Beckham MLS move gathers momentum

David Beckham’s dream of setting up a soccer team in the US appears to be getting closer. But where does Beckham fit into the bigger picture of the Major League Soccer (MLS) business plan and does the league need less financial regulation to achieve its goals? Alex Miller reports

David Beckham has an agreement with Major League Soccer (MLS) to create and enter a new football team in the US at a discounted rate of £15m before the end of 2013 – and is on course to achieve his aim, according to sources close to the former Manchester United star.

But even if Beckham does miss the 31 December deadline and the price of his entry rises (New York City FC paid £61m to join the league and Orlando City around £43m), he seems certain to continue his quest to set up a team, with Miami reportedly the favoured location.

MLS league commissioner Don Garber says he could imagine Miami being introduced into the MLS in 2017 or 2018, affording ample time for the project to get off the ground. Meanwhile, Beckham needs to attract sponsors and investors, find a site to build a stadium and complete a business plan.

Attracting Beckham to the MLS again – this time as an owner – would be a significant coup as the league attempts to boost its brand value among domestic and international supporters, players and commercial parties.

The likely reintroduction of Beckham into the MLS fold comes as part of rapid MLS plans to expand the number of clubs in the US to 24 teams by 2020. The MLS has already added 10 clubs since the beginning of the 2005 season and the recent addition of New York City FC – who begin to play in 2015 – will bring the league to 20.

The business aims of the MLS are simple… to aggressively grow the number of markets (cities) and geographic reach of the league by increasing club numbers, while at the same time growing the game’s fan base.

The MLS has also revealed a bold aim to be considered among the best leagues in the world by 2022. This seems an extremely ambitious aim due to the vast TV and sponsorship revenues on offer across the major European leagues, plus the massive income generated from Champions League participation.

From a revenue perspective in the US, the critical aspect is to boost revenues from television rights deals. The current deals run to 2014 and are worth £11m from both ESPN and NBC, but sources indicate the league is looking to increase that figure to £30m a year for the joint package of MLS rights and US National Team games. FC Dallas owner Dan Hunt calls these negotiations the most important in league history.

TV revenues are low because people are not watching and that is so because the product is not as good as other established leagues. In order to boost the sport, US clubs need to be able to recruit top players. This, in turn, is crucial to attract more fans to the stadia and encourage bigger TV ratings and encourage larger sponsorship deals.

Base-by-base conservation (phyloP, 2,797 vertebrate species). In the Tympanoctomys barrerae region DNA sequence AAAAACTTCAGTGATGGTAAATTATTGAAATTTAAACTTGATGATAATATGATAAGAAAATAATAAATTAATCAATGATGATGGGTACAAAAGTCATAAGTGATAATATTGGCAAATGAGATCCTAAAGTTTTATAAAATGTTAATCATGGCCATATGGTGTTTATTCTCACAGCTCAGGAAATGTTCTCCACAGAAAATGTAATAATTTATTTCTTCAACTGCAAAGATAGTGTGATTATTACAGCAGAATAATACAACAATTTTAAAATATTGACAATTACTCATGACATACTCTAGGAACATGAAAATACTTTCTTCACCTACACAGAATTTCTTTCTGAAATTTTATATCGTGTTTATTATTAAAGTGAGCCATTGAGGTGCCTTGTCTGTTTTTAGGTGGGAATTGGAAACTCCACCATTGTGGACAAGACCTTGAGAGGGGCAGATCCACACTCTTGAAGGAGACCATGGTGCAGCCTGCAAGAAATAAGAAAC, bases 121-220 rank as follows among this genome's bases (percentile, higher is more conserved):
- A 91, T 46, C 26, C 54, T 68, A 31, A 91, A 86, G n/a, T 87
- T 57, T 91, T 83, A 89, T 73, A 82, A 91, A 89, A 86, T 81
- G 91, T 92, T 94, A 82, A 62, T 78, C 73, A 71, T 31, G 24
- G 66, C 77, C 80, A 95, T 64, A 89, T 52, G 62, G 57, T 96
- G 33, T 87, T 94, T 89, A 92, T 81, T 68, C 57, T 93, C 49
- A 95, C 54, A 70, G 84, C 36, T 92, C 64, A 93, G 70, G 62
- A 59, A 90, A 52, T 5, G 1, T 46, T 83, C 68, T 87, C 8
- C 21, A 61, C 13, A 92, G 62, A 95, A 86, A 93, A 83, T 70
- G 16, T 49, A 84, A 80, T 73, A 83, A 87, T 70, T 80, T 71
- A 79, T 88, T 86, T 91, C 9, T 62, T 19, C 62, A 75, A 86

A number of US clubs feel they could compete better if they were allowed to spend more money on player transfers and wages – but current legislation won’t seemingly allow it.

Financial governance in the MLS appears unnecessarily complicated, but at the same time is understandably aimed at ensuring clubs are financially prudent, the direct result of a previous US league – the North American Soccer League (NASL), which featured legends such as Pele – that went bankrupt as clubs overspent on salaries without enough income to cover them.

As a result, the issue of player wages is particularly contentious. But while MLS rules continue to limit player wages, many argue the MLS will be a business with a sensible plan, but a second rate league from a global perspective.

Currently the league enforces a wage hierarchy that includes a salary cap with a litany of rules, designated players, younger designated players (differentiated by two age groups; one consisting of under 20s and the other 21–23 year olds), budget players, off-budget players (not counted against salary cap) and a minimum salary for budget players and lower minimum for off-budget players.

The 2013 salary cap is £1.8m, although this ceiling only counts against players designated as salary budget players occupying playing spots one to 20.

Players occupying roster spots 21–30 are designated as ‘off-budget players’. They include homegrown players and Generations Adidas signings and players on minimum salaries. The minimum salary for players in spots one to 24 must be £28,500.

However, a club may buy out one guaranteed player contract and free up the corresponding budget space. The club must pay for the buyout itself and do it before the season starts.

This is how the Seattle Sounders bought US international Clint Dempsey from Tottenham in the summer for an MLS-record £5.5m transfer fee, paying him a base salary of £20m over four years – the largest sum in MLS history.

But the club and others want to be allowed the freedom to capitalise further in order to strengthen their club and the appeal of the league generally. In the land of the free, that desire seems ironic.

Meanwhile, the Beckham effect is likely to play a major part in raising the MLS profile… again.

"The MLS has revealed a bold aim to be considered among the best leagues in the world by 2022. This seems an extremely ambitious aim due to the vast TV and sponsorship revenues on offer across the major European leagues, plus the massive income generated from Champions League participation."